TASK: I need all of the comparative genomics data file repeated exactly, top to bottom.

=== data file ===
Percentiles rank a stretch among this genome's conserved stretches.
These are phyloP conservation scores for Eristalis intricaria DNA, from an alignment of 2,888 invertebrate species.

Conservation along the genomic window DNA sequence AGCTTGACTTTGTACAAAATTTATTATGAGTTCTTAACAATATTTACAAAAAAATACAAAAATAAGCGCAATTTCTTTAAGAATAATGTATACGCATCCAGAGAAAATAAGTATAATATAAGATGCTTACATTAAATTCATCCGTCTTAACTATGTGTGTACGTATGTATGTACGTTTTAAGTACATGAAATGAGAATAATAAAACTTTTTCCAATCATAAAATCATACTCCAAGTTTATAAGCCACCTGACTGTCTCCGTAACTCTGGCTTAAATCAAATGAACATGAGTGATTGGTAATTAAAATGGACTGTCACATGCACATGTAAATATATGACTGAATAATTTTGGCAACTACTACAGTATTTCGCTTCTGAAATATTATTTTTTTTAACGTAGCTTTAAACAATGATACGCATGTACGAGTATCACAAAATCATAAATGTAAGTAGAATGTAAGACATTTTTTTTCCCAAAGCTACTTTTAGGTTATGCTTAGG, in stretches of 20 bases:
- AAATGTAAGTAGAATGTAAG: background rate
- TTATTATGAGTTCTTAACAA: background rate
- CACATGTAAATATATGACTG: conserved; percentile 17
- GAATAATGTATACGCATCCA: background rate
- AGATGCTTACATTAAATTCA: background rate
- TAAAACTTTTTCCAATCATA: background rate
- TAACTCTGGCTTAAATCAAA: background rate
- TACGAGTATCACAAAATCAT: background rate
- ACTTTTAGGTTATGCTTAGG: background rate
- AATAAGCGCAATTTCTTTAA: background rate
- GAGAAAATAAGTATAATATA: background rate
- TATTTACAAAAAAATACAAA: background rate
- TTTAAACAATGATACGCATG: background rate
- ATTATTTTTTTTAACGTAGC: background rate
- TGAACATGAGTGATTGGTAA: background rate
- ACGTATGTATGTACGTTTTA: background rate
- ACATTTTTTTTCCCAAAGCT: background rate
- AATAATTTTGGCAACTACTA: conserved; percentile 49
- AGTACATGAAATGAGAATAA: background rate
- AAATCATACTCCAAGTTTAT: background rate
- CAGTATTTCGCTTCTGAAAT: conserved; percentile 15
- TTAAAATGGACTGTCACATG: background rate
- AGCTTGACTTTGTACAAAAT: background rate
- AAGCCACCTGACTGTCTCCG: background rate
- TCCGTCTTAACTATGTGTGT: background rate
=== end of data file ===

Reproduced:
Percentiles rank a stretch among this genome's conserved stretches.
These are phyloP conservation scores for Eristalis intricaria DNA, from an alignment of 2,888 invertebrate species.

Conservation along the genomic window DNA sequence AGCTTGACTTTGTACAAAATTTATTATGAGTTCTTAACAATATTTACAAAAAAATACAAAAATAAGCGCAATTTCTTTAAGAATAATGTATACGCATCCAGAGAAAATAAGTATAATATAAGATGCTTACATTAAATTCATCCGTCTTAACTATGTGTGTACGTATGTATGTACGTTTTAAGTACATGAAATGAGAATAATAAAACTTTTTCCAATCATAAAATCATACTCCAAGTTTATAAGCCACCTGACTGTCTCCGTAACTCTGGCTTAAATCAAATGAACATGAGTGATTGGTAATTAAAATGGACTGTCACATGCACATGTAAATATATGACTGAATAATTTTGGCAACTACTACAGTATTTCGCTTCTGAAATATTATTTTTTTTAACGTAGCTTTAAACAATGATACGCATGTACGAGTATCACAAAATCATAAATGTAAGTAGAATGTAAGACATTTTTTTTCCCAAAGCTACTTTTAGGTTATGCTTAGG, in stretches of 20 bases:
- AAATGTAAGTAGAATGTAAG: background rate
- TTATTATGAGTTCTTAACAA: background rate
- CACATGTAAATATATGACTG: conserved; percentile 17
- GAATAATGTATACGCATCCA: background rate
- AGATGCTTACATTAAATTCA: background rate
- TAAAACTTTTTCCAATCATA: background rate
- TAACTCTGGCTTAAATCAAA: background rate
- TACGAGTATCACAAAATCAT: background rate
- ACTTTTAGGTTATGCTTAGG: background rate
- AATAAGCGCAATTTCTTTAA: background rate
- GAGAAAATAAGTATAATATA: background rate
- TATTTACAAAAAAATACAAA: background rate
- TTTAAACAATGATACGCATG: background rate
- ATTATTTTTTTTAACGTAGC: background rate
- TGAACATGAGTGATTGGTAA: background rate
- ACGTATGTATGTACGTTTTA: background rate
- ACATTTTTTTTCCCAAAGCT: background rate
- AATAATTTTGGCAACTACTA: conserved; percentile 49
- AGTACATGAAATGAGAATAA: background rate
- AAATCATACTCCAAGTTTAT: background rate
- CAGTATTTCGCTTCTGAAAT: conserved; percentile 15
- TTAAAATGGACTGTCACATG: background rate
- AGCTTGACTTTGTACAAAAT: background rate
- AAGCCACCTGACTGTCTCCG: background rate
- TCCGTCTTAACTATGTGTGT: background rate